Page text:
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North Korea set to destroy reactor cooling tower PDF Print E-mail
Monday, 30 June 2008

Seoul, June 27 ( - North Korea is set to blow up the cooling tower at its nuclear plant on Friday, a symbolic move to show its commitment to a disarmament deal a day after it handed over a long-delayed account of its nuclear program.

Global powers still need to verify the claims Pyongyang made in its atomic inventory and experts say the dramatic event will leave unresolved questions about the North's declaration, such as accounting for its nuclear weaponry.

But shortly after North Korea handed over the list on Thursday, the United States responded by saying it would take the state it once branded as being part of "an axis of evil" off of its terrorism blacklist and ease some sanctions.

The secretive North has invited in five foreign media outlets to witness the destruction of the tower, which is connected to its Soviet-era reactor. It is expected to come down in the afternoon local time.

Steam coming from the tower in spy satellite photographs has been the most visible signs of operation at the facility, capable of producing arms-grade plutonium.

"The problem is that they always feel that they can continue to game the system and appear to keep the window open -- actions like blowing up cooling towers on TV for propaganda effect that I'm not sure have much practical effect," said Derek Mitchell, Asia expert at the Center for Strategic and International Studies.

U.S. President George W. Bush cautiously welcomed the declaration but warned North Korea, which tested a nuclear device in October 2006, that it faced "consequences" if it did not fully disclose its operations and continue to dismantle its nuclear programs.

Responding to an unusual opening by the secretive communist state, Bush took a step toward removing North Korea from a U.S. list of state sponsors of terrorism and issued a proclamation lifting some sanctions under the Trading with the Enemy Act.


Once it is removed from the lists, North Korea will be able to better tap into international finance.

Due to the small size of North Korea's rickety economy, any increases in investment and trade could have major effects, experts said, but added increased revenue would likely make its way to Pyongyang's leaders and further solidify their rule.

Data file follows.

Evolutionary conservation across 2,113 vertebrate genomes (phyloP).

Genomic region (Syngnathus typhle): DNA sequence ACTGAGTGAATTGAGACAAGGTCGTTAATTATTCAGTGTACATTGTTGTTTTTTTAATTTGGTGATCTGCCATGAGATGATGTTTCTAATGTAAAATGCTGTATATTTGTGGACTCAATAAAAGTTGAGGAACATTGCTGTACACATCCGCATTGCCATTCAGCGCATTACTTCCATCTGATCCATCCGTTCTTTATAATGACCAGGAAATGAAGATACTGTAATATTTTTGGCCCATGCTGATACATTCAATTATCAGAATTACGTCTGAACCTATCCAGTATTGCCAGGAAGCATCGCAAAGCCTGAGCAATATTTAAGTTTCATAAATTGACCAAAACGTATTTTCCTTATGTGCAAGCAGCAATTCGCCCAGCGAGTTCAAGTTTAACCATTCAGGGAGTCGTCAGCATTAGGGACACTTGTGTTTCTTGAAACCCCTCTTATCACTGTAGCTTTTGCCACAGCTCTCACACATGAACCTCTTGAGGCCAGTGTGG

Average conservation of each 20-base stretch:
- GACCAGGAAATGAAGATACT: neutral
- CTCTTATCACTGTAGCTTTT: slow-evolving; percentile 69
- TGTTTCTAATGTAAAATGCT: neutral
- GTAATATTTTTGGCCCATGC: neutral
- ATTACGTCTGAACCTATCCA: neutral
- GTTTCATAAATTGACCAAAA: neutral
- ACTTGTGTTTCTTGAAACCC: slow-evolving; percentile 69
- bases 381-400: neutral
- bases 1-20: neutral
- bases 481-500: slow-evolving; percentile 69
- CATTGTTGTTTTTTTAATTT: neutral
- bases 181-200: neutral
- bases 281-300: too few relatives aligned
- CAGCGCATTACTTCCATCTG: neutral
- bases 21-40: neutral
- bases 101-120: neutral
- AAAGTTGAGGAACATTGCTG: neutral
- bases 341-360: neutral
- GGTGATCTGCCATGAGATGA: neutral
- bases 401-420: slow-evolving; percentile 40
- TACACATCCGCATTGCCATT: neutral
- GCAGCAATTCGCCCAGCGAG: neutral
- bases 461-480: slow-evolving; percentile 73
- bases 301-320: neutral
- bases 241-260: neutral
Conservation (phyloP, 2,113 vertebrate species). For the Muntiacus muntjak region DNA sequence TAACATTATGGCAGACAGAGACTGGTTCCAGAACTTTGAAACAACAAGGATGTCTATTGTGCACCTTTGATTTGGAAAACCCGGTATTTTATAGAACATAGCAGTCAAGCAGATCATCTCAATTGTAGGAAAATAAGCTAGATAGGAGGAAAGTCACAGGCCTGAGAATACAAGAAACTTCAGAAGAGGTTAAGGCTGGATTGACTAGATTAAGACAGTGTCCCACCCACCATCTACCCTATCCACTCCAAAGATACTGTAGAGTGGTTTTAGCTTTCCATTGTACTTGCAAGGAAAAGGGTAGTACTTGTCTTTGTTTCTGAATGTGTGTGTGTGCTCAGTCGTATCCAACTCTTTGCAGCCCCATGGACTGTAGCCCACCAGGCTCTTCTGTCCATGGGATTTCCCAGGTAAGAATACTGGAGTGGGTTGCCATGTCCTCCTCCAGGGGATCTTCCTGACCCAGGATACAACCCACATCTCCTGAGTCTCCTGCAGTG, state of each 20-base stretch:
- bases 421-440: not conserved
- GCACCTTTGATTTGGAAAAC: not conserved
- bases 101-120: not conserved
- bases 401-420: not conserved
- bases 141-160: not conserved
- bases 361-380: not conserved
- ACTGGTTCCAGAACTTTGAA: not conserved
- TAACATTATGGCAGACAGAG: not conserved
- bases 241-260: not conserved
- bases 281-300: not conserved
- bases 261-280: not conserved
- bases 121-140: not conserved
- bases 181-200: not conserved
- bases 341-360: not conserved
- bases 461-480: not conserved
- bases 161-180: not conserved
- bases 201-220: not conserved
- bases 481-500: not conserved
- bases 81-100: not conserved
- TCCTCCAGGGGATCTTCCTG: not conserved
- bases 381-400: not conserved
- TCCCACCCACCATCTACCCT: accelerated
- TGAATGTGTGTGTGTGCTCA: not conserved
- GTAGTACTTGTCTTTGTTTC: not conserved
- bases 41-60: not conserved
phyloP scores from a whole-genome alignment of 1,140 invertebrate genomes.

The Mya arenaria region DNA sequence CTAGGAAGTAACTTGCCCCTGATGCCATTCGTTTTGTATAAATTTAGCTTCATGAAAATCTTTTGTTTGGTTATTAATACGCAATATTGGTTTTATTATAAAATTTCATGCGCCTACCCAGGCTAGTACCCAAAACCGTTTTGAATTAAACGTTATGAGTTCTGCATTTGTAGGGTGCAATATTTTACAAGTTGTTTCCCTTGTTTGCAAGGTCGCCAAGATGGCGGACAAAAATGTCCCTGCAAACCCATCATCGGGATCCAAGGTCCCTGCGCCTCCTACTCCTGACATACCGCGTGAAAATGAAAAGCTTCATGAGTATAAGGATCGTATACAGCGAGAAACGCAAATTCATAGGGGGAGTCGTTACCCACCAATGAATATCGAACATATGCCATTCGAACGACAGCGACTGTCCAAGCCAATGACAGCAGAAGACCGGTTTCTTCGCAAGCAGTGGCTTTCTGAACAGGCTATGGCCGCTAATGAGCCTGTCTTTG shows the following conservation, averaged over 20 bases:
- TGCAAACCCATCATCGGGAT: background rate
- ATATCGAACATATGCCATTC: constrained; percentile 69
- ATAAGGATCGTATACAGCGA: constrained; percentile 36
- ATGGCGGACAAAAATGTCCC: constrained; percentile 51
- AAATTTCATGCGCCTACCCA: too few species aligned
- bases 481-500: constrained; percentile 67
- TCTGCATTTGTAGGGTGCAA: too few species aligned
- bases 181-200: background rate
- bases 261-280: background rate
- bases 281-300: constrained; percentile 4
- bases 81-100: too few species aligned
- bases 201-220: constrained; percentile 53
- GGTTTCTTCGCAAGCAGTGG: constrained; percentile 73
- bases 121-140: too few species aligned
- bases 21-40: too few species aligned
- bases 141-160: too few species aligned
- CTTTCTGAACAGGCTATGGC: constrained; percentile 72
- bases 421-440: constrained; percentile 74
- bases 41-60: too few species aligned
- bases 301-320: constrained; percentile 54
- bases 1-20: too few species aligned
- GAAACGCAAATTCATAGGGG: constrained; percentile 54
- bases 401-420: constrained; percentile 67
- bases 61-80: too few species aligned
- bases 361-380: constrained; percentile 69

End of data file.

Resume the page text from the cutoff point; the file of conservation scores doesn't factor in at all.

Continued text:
U.S. officials acknowledged that the North Korean declaration, which came six months after a December deadline, fell short of answering all concerns about Pyongyang's atomic ambitions, especially on past nuclear proliferation activities.

Stephen Hadley, Bush's national security adviser, said the statement revealed the amount of plutonium North Korea had produced but did not detail its nuclear arsenal.

But he said U.S. experts could "do the math" and that issue would be discussed in a further phase of the so called six-party talks.

Under a deal North Korea struck with China, Japan, Russia, South Korea and the United States, Pyongyang was required to start taking apart its Yongbyon nuclear plant and provide the nuclear list by the end of 2007.

U.S. and South Korean officials said North Korea has taken most of the steps to put the Yongbyon facility -- that includes the reactor, a plant to make nuclear fuel and another to turn spent fuel into plutonium -- out of business for at least a year.

"The key issue here is of course verification and what type of an inspection regime the North Koreans agree to," said Lee Chung-min, professor of international relations at Yonsei University in Seoul.

"Once we come down to the nitty gritty of inspections, they will basically try to prolong the process as long as possible, without giving up nuclear weapons."

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